By Prof Elspeth Guild, Queen Mary University of London and Kathryn Allinson, Research Assistant, Queen Mary University of London and Teaching Associate, University of Bristol.
The spectre of the Covid19 pandemic has stalked political leaders, at local, regional, national and European levels since mid-January 2020. In amongst the myriad responses that States have taken to combat the spread of the virus those relating to refugee protection make grim viewing. The scenes at the Turkish Greek land border where the President of the Commission, the President of the European Council, the EU High Representative of the Union for Foreign Affairs were present to witness, and applaud, the violent actions of the Greek border guards and military in preventing people seeking to cross from Turkey to the EU to seek protection is exemplary of the approach of many States. And it did not help the image of the EU in these exceptional times, as a place where refugees are welcome and provide protection in accordance with international law.
This unedifying political spectacle addressed towards the Turkish President and intended as a response to his responsibilities came at a most problematic time. EU states were within a week of closing internal and external borders to movement of persons with little regard to the needs of refugees. In this blog we will examine the subsequent efforts of the EU (and associated countries including the UK) to comply with their obligations under the 1951 Refugee Convention, in particular, as regards the processing of asylum applications. (more…)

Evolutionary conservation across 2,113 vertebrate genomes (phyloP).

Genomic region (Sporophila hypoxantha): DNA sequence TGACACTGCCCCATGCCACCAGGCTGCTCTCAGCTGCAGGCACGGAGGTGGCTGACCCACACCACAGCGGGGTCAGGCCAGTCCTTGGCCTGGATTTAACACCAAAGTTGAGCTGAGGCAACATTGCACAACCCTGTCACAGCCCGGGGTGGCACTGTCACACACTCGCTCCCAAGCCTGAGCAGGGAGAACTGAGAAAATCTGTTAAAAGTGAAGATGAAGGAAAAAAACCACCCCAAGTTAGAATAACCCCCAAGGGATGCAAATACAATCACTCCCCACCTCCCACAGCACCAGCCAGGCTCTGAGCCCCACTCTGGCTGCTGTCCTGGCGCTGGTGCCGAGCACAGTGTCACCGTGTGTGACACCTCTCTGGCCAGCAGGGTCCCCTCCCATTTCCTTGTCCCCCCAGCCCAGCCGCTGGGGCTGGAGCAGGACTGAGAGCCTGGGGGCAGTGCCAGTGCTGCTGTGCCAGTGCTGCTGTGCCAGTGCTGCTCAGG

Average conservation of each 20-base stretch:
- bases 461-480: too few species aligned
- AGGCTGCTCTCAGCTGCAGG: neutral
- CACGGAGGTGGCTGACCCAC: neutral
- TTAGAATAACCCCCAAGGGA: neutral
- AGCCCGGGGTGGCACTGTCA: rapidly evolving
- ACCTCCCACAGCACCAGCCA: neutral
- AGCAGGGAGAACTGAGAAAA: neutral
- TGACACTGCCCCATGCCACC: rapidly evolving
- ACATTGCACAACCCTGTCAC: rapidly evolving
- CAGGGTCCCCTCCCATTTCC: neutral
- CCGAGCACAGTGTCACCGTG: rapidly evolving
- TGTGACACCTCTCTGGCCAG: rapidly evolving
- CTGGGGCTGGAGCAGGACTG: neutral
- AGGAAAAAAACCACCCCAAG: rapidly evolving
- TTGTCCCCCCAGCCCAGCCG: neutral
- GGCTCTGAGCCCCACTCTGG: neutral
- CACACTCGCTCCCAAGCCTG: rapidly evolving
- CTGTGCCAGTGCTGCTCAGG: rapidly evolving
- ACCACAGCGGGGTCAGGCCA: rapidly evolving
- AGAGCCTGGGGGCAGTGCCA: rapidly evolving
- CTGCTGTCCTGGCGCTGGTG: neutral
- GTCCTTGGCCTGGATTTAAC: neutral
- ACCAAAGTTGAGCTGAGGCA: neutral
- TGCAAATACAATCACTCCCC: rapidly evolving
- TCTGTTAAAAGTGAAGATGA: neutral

By Dr Diego Acosta Arcarazo, Senior Lecturer in Law (University of Bristol Law School) and Ms Leiza Brumat, postdoctoral researcher (CONICET).*
Argentina’s history and national identity are inextricably linked to immigration. Indeed, between 1880 and 1930 the country was the world’s second largest recipient of migrants, behind only the US. The immigration policies of both nations were often aligned during the period. In 1902, for example, Argentina adopted a law facilitating the expulsion of foreigners amid concerns about labour movements and anarchists; in 1903 the US banned the naturalization of anarchists. After the US approved its 1917 Immigration Act, which excluded from entry numerous groups including epileptics, alcoholics, criminals, beggars, and those with a physical disability, Argentina quickly reacted with similar laws in 1919 and 1923, fearful that those denied permission to disembark in US ports would continue their journeys to Buenos Aires.
Of course the days when those refused entry into the US would instead try their luck in Argentina are long gone. Whilst Argentina continues to be the largest recipient of migrants in South America, in the global context it’s no longer a significant destination country. Fewer than 5% of its population are foreign born according to official statistics – almost 90% of them from South America.
Yet one can see similarities between the executive order signed by Donald Trump on 27 January prohibiting entry into the US for certain nationalities, with the alleged objective of protecting the US from terrorism, and the executive decree adopted on the same day in Argentina curbing immigration in the name of the fight against criminality. Discursively, the presentation of other South American nationals as criminals recalls Trump’s infamous haranguing of Mexicans. Is this pure coincidence or rather another example of the influence on Latin America of the US’s ideological stance on migrants and refugees? To answer that question, we need to look at the context for current events. (more…)